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Just this once, can't the rich pay their part?

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By HOWARD TROXLER

© St. Petersburg Times, published July 26, 2000


From the guy selling hot dogs on the corner to the folks at the country club, most Americans agree with the Republicans who run Congress -- they want to get rid of the federal estate tax.

Why should Americans (according to this argument) work hard all their lives, build up a little something, and then have the government gobble it up?

Why should family businesses be destroyed? Why should children have to sell off their family farm or business to meet this cruel tax burden?

A solid majority of Americans, more than 60 percent, support repeal, according to a Gallup poll taken in June.

Eager to please, Congress has already voted to kill the "death tax." The Republicans expect that President Clinton will veto their bill, so they can use the issue in this fall's campaign.

There is just one tiny little problem:

The argument against the estate tax is almost entirely bogus.

Here is the truth:

THE TAX ONLY COVERS THE RICHEST TWO PERCENT OF US.

The tax does not apply unless an estate is worth more than $675,000. That will increase to $1-million by 2006.

Admittedly, $675,000 is conceivably within reach of the upper middle class, especially with a house or business of a decent size.

But even so, the tax does not touch 98 out of 100 estates. With only the slightest of estate planning, married couples can double their tax exemption.

Spouses do not pay at all when the other spouse dies. As for family-owned businesses and farms, they get even higher exemptions -- no taxes on estates of up to $1.3-million, or again, much higher with estate planning.

Neither is anybody ever forced to sell anything to pay taxes. They have up to 14 years to pay their tax bill when a family business or farm is more than 35 percent of an estate. And the interest is a lot less than the rate YOU pay when you don't fork over your income taxes on time.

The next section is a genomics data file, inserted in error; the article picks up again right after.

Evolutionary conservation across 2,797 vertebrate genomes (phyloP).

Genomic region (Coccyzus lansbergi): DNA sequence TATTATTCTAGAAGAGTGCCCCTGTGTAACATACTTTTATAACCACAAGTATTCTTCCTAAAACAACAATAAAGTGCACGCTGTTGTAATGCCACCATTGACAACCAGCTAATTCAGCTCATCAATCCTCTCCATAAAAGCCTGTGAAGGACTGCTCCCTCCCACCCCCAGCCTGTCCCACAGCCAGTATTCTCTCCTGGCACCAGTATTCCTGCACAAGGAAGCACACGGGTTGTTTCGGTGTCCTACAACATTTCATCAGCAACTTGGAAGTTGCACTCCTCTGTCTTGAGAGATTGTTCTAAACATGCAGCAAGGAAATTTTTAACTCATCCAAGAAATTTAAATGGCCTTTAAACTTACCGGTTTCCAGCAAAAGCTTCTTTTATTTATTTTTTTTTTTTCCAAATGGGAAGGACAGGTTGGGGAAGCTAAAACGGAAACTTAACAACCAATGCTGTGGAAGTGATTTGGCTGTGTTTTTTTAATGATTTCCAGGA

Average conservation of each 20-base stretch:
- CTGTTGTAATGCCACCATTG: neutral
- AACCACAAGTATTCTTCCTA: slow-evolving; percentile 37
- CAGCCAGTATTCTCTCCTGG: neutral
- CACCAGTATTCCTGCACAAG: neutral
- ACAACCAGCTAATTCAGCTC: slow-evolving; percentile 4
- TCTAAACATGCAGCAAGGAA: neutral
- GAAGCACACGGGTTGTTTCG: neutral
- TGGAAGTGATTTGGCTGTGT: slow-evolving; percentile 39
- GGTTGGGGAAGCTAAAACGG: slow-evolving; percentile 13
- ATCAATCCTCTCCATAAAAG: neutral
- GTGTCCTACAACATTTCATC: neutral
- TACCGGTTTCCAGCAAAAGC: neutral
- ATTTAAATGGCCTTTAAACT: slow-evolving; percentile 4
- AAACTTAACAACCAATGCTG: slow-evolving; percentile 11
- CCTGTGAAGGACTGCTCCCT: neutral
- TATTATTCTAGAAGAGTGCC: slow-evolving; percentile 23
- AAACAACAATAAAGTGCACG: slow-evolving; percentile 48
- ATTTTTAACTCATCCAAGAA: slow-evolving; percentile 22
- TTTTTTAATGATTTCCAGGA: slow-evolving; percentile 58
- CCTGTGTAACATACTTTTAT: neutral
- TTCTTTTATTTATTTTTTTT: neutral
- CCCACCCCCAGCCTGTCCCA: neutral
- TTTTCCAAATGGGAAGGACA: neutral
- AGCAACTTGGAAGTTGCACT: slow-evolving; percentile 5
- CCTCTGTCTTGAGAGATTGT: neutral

(These figures come from the Center on Budget and Policy Priorities in Washington, D.C., a non-partisan think tank. You can look it up at http://www.cbpp.org/5-25-00tax.htm) Perhaps you still are saying:

"Well, I am not rich now, but maybe one day I will be. Besides, it's the principle of the thing. Why should people be taxed twice -- once when they earn their money, and again when they die?"

The answer is, the majority of the money in question was NEVER taxed. It was built up in investments and trust funds, dividends and interest earnings and capital gains and appreciation.

Michael Kinsley of Slate magazine points out that even a kid frying hamburgers at McDonald's has to pay the Social Security tax. But if the estate tax is abolished, the average billionaire will pay a lifetime tax rate of ... zero.

"Is it really so unreasonable," Kinsley writes, "for the luckiest 2 percent to pay some taxes on their good fortunes at least once in a lifetime?"

On top of all that, there are social questions. Does America want to switch now to a system encouraging permanent, hereditary aristocracy? What will happen to the great tradition of American charity -- Ford, Mellon, Gates, and all those guys -- if they no longer need the tax dodge?

Face it. The real agenda here is to help the rich while making the rest of us believe a lie. At least Bill McCollum, the Republican candidate for Senate, was honest about his motive when I asked him Tuesday: He opposes taxes based purely on "redistribution of the wealth."

Do not forget that the Baby Boom generation is coming due for Social Security and Medicare, and the slightest bump in the economy will erase all these predicted budget surpluses -- which make tax cuts possible.

Here was the national debt as of Tuesday:

$5,667,708,257,883.47.

Let's pay it down. That benefits all of us, instead of 2 percent of us.

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